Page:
In a solo setting, by contrast, it is a challenge for me to orchestrate everything on the piano. Solo playing does have the benefit of being very intimate, and the flexibility for changing elements of the music spontaneously without confusing a band!

I plan to alternate between solo and full band playing, depending on the venue or recording project.

The new album has a string section, and you did the string arrangements yourself, which I believe is something new for you. Was that a new challenge to add those layers to your music, and did your enjoy your role as a composer and arranger? Do you find yourself looking to get into new areas like that and do you see yourself continuing to expand your role beyond solo performance on a more regular basis?

I gained some experience with string/woodwind arranging on the title track of my debut album, "One More Time in the Air." But I found the "Daydream" setting to be much more challenging. I wanted it to sound lush without being corny. In fact, I was so dissatisfied with my first draft, I scrapped the whole thing and started over! The arrangement took over a week of late nights, and my poor house guest practically went insane listening to me play it incessantly through my computer! The parts were printed just before I drove to the session. Once in the recording booth, I was thrilled that Ben, my producer, only adjusted one note in my entire arrangement!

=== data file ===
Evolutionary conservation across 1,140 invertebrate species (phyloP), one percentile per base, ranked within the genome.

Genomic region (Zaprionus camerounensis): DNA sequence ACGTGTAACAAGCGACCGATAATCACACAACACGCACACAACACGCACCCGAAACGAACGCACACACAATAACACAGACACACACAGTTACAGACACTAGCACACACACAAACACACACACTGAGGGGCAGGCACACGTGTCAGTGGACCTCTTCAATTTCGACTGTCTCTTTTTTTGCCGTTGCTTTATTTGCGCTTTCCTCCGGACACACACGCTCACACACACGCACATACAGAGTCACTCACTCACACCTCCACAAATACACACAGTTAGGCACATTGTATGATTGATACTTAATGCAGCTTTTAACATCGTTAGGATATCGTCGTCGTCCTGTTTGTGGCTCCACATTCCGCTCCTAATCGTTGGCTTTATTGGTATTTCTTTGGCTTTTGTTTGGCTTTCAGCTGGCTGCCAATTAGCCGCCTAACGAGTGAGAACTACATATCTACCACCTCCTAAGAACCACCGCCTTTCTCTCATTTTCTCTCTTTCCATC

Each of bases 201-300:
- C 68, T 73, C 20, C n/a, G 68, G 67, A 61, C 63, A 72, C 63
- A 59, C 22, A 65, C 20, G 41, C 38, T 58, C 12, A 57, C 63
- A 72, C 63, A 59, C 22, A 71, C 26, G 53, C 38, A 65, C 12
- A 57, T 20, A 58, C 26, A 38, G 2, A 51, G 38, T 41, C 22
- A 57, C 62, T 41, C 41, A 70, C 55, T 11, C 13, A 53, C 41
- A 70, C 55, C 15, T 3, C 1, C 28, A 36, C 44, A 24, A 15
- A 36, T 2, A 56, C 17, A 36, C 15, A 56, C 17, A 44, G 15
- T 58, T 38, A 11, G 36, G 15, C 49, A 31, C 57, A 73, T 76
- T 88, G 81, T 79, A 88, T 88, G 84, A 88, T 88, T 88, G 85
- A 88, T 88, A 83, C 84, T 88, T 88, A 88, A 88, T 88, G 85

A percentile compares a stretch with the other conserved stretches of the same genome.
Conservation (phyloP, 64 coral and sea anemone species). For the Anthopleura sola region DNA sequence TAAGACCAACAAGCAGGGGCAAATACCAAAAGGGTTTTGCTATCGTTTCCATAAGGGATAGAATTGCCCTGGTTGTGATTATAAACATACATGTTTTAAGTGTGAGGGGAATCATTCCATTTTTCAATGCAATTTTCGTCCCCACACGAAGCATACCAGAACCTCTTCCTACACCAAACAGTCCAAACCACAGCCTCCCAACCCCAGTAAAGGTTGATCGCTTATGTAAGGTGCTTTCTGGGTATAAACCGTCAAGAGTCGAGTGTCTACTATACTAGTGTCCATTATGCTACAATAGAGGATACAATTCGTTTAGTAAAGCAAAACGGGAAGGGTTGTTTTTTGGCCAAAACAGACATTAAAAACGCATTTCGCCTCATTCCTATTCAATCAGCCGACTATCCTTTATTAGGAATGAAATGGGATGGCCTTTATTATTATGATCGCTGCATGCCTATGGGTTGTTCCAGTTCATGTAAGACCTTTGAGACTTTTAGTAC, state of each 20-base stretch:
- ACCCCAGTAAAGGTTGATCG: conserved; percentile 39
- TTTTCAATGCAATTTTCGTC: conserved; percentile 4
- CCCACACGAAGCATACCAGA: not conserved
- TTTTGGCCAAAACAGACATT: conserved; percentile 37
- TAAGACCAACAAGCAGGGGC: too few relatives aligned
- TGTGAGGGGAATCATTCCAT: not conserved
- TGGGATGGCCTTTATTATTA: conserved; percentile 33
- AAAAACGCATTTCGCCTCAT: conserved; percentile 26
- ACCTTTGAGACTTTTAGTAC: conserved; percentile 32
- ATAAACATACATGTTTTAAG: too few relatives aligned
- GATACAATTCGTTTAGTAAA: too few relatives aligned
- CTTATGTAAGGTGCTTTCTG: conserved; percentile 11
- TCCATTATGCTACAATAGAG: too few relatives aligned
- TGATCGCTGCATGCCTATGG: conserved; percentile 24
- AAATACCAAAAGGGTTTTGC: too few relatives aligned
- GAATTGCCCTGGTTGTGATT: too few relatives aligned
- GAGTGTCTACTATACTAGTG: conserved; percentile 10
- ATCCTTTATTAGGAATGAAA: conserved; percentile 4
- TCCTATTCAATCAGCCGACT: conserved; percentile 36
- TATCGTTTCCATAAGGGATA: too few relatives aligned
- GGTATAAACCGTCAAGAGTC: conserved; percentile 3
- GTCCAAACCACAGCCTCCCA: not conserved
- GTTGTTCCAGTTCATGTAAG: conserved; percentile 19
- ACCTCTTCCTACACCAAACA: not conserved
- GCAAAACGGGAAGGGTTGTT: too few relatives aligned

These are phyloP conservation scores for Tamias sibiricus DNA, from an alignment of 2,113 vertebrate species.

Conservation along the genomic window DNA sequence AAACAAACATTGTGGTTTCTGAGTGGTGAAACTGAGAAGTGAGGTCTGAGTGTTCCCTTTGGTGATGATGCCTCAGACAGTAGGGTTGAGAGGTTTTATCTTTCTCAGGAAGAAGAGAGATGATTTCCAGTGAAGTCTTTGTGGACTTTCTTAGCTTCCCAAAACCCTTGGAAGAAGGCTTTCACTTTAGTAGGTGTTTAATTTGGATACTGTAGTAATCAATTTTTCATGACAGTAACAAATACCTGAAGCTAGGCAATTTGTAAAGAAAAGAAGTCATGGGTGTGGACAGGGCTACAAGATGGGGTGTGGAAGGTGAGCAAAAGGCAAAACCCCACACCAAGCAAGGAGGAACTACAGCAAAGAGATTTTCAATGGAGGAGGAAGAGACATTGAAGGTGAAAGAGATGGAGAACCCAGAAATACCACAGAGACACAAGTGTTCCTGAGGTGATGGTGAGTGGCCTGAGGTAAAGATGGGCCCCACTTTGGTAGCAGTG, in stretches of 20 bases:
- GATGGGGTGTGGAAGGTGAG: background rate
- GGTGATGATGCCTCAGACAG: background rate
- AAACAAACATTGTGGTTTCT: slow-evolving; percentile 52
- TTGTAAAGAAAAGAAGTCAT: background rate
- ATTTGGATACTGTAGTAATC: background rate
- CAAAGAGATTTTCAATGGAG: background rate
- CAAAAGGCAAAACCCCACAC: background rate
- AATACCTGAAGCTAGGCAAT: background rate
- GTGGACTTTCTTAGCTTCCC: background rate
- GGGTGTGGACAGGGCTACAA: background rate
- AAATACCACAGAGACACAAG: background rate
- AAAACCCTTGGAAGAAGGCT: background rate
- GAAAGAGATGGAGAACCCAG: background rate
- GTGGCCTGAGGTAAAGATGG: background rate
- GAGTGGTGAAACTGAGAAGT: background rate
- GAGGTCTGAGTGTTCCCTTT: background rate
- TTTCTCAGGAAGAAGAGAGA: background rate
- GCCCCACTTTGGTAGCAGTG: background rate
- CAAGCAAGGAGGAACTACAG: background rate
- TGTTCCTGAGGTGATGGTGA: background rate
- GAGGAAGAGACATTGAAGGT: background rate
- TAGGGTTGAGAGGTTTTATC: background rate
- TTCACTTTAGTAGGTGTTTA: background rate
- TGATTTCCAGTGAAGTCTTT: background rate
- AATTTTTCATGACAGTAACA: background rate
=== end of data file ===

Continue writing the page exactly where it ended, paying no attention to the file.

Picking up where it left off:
What would you say are the biggest differences between the sound on Anna Dagmar EP, compared to Solo Songs? Do you feel your music has evolved in the past couple of years and did you have any specific goals as far as doing something different than you did on Solo Songs?

The biggest difference I feel on the EP is the fullness of the vocal. I am continually trying to improve my singing quality and deliver lyrics effectively. In addition to the vocal, the production value of the EP is well beyond what I was able to achieve on the previous albums, thanks to Ben Wittman.